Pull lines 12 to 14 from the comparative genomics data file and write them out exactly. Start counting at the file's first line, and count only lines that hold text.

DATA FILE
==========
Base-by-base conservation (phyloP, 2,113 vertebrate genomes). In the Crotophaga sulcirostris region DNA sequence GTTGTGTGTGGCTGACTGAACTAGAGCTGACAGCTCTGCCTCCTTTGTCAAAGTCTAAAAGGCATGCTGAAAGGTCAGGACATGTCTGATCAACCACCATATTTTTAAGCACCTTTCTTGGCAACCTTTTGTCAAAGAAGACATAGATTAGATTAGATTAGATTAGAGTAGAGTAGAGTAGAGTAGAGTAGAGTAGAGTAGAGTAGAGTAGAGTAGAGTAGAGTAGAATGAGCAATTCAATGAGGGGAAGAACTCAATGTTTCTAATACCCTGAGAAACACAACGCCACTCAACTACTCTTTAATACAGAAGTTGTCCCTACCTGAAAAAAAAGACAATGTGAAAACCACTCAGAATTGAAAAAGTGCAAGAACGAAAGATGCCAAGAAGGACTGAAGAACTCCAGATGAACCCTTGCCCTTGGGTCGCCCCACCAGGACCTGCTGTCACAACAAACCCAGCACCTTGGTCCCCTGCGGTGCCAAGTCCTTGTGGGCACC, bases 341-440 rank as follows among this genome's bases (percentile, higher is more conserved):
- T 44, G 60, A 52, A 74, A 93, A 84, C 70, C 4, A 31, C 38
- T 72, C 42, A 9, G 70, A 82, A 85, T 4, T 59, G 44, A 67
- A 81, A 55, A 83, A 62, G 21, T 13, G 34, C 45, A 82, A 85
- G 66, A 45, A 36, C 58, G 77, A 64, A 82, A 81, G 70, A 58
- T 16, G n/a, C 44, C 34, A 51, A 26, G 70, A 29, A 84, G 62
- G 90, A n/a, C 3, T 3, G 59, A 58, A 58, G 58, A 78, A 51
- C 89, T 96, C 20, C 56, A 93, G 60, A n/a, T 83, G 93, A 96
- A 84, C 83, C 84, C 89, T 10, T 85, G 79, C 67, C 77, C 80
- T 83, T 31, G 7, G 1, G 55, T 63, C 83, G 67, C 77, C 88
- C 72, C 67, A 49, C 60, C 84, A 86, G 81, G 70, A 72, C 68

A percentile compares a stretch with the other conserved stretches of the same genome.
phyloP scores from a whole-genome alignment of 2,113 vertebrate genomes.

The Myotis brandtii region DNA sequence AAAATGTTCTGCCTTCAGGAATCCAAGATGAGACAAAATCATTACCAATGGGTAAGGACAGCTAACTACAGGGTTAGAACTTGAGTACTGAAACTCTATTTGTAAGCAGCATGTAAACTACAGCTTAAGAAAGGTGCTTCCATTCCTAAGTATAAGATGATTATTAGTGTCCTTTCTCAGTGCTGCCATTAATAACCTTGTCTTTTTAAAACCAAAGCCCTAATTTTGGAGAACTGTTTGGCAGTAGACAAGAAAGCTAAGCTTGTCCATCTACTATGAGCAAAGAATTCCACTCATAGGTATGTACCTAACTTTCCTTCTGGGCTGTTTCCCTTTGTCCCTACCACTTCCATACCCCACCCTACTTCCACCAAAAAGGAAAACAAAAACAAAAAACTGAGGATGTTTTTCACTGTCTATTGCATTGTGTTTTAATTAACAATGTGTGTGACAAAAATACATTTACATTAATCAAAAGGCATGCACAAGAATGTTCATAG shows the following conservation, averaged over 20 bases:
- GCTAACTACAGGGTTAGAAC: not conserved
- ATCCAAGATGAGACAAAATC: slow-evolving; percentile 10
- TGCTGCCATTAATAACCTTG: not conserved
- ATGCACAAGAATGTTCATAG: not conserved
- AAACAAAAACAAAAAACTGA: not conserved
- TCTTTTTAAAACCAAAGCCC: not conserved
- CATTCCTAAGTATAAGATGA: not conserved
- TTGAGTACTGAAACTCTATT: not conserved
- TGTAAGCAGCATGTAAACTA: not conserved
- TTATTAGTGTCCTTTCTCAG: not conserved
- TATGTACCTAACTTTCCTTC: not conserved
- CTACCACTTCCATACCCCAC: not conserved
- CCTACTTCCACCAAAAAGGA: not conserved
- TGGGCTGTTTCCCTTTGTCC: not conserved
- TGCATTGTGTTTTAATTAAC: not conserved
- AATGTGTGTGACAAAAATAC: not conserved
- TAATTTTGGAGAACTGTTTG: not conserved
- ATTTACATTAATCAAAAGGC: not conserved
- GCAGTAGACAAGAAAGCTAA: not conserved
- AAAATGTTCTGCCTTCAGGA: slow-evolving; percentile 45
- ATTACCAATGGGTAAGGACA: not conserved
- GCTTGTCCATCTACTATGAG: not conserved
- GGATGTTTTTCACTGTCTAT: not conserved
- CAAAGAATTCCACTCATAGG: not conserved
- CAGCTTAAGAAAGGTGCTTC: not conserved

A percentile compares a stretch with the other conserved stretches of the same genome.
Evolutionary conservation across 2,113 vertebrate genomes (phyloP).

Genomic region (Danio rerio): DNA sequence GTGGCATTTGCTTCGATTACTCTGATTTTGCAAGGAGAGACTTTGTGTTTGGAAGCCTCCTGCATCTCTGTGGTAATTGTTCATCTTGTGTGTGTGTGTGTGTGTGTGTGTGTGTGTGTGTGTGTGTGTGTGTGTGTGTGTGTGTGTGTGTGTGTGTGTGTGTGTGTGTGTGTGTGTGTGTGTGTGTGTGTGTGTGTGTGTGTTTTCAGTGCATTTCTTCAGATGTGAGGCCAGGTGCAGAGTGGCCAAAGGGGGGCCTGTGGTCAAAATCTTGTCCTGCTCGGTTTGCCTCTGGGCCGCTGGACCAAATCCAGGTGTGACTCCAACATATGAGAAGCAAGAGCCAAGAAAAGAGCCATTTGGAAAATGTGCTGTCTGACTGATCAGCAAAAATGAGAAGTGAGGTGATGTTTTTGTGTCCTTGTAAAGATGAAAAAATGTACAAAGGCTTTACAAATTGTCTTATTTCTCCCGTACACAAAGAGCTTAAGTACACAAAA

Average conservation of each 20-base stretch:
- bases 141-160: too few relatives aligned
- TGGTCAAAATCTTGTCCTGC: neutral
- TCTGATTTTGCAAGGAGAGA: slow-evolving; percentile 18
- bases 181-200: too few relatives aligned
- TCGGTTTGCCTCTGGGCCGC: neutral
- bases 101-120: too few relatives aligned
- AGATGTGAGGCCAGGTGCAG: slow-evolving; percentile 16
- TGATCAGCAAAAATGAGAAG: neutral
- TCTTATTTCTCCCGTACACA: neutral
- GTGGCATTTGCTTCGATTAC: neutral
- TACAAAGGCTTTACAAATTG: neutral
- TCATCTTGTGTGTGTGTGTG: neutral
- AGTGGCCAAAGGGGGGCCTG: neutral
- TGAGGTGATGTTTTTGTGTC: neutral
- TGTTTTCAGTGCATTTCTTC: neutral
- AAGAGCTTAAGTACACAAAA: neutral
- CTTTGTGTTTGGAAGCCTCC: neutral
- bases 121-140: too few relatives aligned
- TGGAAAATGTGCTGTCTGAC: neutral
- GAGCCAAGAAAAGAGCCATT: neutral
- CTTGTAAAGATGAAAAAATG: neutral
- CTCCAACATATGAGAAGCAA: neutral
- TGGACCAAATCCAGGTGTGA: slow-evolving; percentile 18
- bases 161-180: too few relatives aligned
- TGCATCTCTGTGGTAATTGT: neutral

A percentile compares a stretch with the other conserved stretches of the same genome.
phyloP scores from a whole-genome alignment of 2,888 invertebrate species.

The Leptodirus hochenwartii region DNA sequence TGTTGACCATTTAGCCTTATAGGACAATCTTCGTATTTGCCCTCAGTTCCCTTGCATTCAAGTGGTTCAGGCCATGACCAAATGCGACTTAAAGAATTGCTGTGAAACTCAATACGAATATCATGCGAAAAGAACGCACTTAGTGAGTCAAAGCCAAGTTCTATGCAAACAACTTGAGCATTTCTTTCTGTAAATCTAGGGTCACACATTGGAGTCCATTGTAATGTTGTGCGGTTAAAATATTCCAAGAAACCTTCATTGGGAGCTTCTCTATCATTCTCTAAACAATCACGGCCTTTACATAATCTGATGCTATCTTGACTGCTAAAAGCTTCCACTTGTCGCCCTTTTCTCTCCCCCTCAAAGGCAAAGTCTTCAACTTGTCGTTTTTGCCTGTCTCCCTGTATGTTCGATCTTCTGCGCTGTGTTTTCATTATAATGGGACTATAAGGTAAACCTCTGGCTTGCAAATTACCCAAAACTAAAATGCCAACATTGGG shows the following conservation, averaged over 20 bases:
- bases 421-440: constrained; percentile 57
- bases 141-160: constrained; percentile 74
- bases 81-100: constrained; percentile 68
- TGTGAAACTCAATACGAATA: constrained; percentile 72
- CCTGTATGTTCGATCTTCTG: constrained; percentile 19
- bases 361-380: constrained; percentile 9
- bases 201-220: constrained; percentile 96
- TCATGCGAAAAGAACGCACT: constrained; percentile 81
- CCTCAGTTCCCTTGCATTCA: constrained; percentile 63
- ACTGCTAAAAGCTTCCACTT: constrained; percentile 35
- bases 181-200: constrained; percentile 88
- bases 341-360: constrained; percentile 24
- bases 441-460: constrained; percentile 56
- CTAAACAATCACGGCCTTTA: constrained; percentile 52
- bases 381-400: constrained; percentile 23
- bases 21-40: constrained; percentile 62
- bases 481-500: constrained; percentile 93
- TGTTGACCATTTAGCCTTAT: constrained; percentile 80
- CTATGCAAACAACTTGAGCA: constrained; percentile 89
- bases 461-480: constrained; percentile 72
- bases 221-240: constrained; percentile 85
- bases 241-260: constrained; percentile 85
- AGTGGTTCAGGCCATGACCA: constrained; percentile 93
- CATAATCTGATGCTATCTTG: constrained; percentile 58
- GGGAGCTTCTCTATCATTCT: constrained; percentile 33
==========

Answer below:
A percentile compares a stretch with the other conserved stretches of the same genome.
phyloP scores from a whole-genome alignment of 2,113 vertebrate genomes.

The Myotis brandtii region DNA sequence AAAATGTTCTGCCTTCAGGAATCCAAGATGAGACAAAATCATTACCAATGGGTAAGGACAGCTAACTACAGGGTTAGAACTTGAGTACTGAAACTCTATTTGTAAGCAGCATGTAAACTACAGCTTAAGAAAGGTGCTTCCATTCCTAAGTATAAGATGATTATTAGTGTCCTTTCTCAGTGCTGCCATTAATAACCTTGTCTTTTTAAAACCAAAGCCCTAATTTTGGAGAACTGTTTGGCAGTAGACAAGAAAGCTAAGCTTGTCCATCTACTATGAGCAAAGAATTCCACTCATAGGTATGTACCTAACTTTCCTTCTGGGCTGTTTCCCTTTGTCCCTACCACTTCCATACCCCACCCTACTTCCACCAAAAAGGAAAACAAAAACAAAAAACTGAGGATGTTTTTCACTGTCTATTGCATTGTGTTTTAATTAACAATGTGTGTGACAAAAATACATTTACATTAATCAAAAGGCATGCACAAGAATGTTCATAG shows the following conservation, averaged over 20 bases: